Before her home was insulated, Rangi Paraha’s children were constantly unwell and away from school, two of them had been hospitalised with asthma, and the family used hot water bottles and sleeping bags until October.
The Kihikihi mother of seven has her three youngest children at home, Henerangi (6), Ray (8) and John (10).
heard about the Waikato District Health Board’s Maori Health Service’s home insulation scheme through a colleague at the Maori Women’s Welfare League, where she works seven days a week.
The Warm our Whare initiative sees Te Puna Oranga (Waikato DHB’s Maori Health service) partner up with three insulation companies to offer eligible families ceiling and underfloor insulation completely free of charge.
“I watched the insulation guys finish putting it in one afternoon, and that night, our house was so warm. We couldn’t believe it,” she said.
And the best part – her children have been well this winter when many others haven’t.
Warm our Whare has hit a new milestone, having provided close to 1000 high needs’ families/whānau access to free underfloor and ceiling insulation.
The initiative is part of Project 270, which seeks to fight the impacts of child/whānau poverty.
“The Warm our Whare initiative aims to make homes warmer, drier and healthier through the provision of free home insulation,” said Te Puna Oranga general manager Ditre Tamatea.
“To reach 1000 homes is testimony to the hard work done by the team and all the other partners we have been working with.”
It is estimated that over 4000 high needs individuals have benefitted from the free home insulation that is accessed through the initiative; many of whom are tamariki/children.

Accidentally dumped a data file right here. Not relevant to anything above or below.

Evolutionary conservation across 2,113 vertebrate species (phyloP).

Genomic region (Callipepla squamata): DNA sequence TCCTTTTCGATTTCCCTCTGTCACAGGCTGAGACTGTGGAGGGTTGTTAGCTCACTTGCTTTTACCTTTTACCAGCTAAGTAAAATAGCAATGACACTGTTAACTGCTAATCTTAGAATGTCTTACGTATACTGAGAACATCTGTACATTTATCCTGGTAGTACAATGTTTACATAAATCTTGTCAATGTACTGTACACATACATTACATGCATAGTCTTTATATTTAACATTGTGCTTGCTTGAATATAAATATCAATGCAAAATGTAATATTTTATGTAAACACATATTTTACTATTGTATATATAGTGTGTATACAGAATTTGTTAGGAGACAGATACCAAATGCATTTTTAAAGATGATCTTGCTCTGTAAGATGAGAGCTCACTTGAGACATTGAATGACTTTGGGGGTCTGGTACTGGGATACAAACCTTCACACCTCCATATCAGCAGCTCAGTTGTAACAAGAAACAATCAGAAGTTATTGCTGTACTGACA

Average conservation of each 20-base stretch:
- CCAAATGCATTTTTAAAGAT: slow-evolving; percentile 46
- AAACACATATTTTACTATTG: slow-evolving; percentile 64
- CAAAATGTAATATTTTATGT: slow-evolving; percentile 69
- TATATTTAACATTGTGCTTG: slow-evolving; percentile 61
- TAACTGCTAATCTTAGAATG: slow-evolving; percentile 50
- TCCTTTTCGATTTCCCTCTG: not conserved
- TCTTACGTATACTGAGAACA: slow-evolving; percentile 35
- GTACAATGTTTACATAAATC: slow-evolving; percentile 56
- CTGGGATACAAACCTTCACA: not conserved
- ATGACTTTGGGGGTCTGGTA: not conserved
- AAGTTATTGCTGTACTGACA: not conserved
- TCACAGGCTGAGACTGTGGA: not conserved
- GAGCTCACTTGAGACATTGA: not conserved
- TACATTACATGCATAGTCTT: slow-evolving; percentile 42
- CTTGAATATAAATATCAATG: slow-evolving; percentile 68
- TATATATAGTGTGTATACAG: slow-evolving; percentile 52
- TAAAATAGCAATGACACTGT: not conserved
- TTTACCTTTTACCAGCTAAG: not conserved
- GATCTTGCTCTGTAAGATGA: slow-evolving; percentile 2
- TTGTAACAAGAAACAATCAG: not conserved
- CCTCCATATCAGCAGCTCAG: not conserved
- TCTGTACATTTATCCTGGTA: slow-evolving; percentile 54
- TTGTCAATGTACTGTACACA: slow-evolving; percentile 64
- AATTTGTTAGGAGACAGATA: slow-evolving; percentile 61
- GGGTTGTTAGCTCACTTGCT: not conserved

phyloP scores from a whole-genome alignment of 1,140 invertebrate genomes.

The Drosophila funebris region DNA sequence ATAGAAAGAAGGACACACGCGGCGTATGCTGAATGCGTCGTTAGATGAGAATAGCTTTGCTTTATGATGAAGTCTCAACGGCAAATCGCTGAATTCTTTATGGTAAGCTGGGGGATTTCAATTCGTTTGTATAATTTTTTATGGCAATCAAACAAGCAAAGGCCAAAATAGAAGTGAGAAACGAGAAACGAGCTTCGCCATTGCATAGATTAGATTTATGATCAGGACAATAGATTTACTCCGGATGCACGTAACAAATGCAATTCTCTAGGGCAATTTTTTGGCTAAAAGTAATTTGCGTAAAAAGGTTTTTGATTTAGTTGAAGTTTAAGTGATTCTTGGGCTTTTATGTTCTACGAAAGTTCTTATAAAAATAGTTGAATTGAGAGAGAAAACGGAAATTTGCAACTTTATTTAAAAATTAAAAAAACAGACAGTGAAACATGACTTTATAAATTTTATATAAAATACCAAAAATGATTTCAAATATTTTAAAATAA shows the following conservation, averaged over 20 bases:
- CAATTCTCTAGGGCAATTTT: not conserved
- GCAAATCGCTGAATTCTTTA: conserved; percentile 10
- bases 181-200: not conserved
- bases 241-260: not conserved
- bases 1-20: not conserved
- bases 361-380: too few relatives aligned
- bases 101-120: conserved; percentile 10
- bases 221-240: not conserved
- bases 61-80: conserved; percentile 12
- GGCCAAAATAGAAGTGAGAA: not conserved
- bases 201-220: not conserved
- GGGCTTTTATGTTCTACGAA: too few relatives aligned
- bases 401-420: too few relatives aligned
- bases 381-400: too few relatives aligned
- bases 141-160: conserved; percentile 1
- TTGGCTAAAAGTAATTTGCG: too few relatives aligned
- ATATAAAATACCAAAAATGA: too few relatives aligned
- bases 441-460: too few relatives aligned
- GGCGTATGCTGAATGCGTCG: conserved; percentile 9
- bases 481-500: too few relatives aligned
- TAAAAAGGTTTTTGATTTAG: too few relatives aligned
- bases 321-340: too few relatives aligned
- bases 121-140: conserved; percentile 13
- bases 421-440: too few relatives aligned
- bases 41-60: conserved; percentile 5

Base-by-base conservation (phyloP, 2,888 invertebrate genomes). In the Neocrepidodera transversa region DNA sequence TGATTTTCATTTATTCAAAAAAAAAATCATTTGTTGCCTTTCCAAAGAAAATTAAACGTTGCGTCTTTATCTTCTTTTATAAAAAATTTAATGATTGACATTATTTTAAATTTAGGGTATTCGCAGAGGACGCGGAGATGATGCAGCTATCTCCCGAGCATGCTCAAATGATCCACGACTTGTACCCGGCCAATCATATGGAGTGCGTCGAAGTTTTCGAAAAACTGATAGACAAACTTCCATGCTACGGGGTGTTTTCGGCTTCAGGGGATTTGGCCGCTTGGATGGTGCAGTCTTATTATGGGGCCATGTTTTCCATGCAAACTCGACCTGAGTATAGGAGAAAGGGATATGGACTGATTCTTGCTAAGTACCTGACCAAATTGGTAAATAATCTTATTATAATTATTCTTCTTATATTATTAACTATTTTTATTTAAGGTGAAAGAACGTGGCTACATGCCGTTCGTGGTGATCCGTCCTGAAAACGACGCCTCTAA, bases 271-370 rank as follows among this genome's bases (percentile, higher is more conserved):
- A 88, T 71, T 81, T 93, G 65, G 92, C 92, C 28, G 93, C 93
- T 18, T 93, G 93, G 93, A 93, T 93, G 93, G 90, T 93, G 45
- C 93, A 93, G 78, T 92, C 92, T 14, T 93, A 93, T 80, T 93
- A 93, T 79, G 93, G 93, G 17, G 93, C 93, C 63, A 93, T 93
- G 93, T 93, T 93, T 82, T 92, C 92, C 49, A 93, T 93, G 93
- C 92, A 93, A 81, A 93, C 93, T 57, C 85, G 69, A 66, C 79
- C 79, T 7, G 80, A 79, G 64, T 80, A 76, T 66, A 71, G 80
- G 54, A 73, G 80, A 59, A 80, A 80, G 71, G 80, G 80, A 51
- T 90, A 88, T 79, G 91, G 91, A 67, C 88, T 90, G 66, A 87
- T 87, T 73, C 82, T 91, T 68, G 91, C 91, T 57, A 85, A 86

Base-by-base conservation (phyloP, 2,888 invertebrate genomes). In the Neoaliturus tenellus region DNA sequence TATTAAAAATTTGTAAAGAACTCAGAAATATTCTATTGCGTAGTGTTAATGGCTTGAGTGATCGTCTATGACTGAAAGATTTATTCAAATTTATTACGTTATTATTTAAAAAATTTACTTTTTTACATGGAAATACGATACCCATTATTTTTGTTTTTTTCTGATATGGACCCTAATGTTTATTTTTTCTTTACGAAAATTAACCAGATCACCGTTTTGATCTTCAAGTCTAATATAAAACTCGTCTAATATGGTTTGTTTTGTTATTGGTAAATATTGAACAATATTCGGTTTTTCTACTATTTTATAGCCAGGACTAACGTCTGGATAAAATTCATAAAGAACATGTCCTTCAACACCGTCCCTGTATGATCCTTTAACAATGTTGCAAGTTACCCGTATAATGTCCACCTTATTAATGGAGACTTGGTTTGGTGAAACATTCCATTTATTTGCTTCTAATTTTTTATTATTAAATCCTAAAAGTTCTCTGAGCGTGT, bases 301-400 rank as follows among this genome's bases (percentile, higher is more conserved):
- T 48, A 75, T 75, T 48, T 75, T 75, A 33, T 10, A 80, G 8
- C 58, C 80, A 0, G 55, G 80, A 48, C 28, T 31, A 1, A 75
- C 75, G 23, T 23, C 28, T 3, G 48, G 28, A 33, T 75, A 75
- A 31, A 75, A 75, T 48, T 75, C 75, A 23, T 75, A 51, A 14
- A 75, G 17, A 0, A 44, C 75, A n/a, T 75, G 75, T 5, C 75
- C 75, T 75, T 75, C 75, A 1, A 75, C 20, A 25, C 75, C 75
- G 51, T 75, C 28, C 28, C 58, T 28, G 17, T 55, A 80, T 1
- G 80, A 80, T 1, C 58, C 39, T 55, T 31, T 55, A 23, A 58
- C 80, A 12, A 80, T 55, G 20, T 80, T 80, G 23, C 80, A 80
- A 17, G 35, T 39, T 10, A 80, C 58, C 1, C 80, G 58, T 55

“The project now has scale and is part of what we do; it’s imbedded innovation that seeks to make a practical difference for those most in need,” said Mr Tamatea.
“The data indicates that 1 in 3 Māori children live below the poverty line, the rate drops to 1 in 4 for Pacific children and 1 in 6 for Pakeha children.
“We called our project Project 270 to draw attention to the fact that in Aotearoa, over 270,000 children live below the poverty line.”
Mr Tamatea said that in a country as great and as wealthy as New Zealand, it is sad and bizarre that we have so many whānau and children exposed to the effects of poverty.
“Many of our health issues are directly related to poverty and tied into this is the issue of cold, damp, unhealthy homes. While New Zealand seems to be in an economic recovery the gap between the haves and have nots seems to be becoming wider and more crystalised.
The Warm our Whare initiative is being run in Hamilton (and 30kms out) including Huntly and Ngaruawahia, as well as down through the South Waikato, and Raglan, Te Kuiti, Tokoroa and Taumarunui.
Mr Tamatea said the scheme was now being extended to the Hauraki region and would include Thames and Paeroa as well.
The scheme is funded through EECA (Energy Efficiency and Conservation Authority) and Waikato DHB.
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